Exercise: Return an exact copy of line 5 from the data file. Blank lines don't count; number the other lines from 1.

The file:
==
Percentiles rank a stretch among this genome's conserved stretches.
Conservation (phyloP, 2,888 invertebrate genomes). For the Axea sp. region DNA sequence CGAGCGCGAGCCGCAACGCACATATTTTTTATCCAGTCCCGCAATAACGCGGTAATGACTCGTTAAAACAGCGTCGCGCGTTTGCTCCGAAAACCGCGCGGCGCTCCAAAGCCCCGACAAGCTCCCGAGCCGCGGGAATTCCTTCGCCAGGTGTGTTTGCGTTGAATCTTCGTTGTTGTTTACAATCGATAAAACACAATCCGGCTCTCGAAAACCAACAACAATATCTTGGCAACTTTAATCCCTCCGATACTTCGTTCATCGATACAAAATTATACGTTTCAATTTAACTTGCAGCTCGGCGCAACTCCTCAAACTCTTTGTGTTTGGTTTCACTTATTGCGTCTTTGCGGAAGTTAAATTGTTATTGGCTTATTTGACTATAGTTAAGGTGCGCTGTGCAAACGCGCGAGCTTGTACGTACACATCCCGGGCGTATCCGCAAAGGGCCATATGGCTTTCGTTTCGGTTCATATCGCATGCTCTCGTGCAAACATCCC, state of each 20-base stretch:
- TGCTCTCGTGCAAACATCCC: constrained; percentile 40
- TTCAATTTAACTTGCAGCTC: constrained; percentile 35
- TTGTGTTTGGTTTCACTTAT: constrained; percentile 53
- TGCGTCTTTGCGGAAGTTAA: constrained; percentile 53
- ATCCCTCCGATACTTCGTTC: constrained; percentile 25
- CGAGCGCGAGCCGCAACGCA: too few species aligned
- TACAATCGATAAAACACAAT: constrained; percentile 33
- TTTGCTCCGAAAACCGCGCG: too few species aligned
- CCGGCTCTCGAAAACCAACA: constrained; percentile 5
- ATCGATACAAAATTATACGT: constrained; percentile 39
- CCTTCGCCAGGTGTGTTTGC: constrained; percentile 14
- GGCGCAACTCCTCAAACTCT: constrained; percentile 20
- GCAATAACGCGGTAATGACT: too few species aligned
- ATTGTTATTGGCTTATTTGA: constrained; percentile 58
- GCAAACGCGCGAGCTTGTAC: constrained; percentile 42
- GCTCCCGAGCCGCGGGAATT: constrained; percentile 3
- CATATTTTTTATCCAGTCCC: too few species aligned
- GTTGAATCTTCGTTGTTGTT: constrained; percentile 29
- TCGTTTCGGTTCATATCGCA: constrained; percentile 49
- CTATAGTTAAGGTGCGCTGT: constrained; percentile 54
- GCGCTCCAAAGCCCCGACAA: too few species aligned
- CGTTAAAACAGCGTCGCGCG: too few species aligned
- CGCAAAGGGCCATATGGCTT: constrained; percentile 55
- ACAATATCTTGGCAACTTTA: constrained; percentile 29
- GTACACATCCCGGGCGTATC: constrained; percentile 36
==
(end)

- TTGTGTTTGGTTTCACTTAT: constrained; percentile 53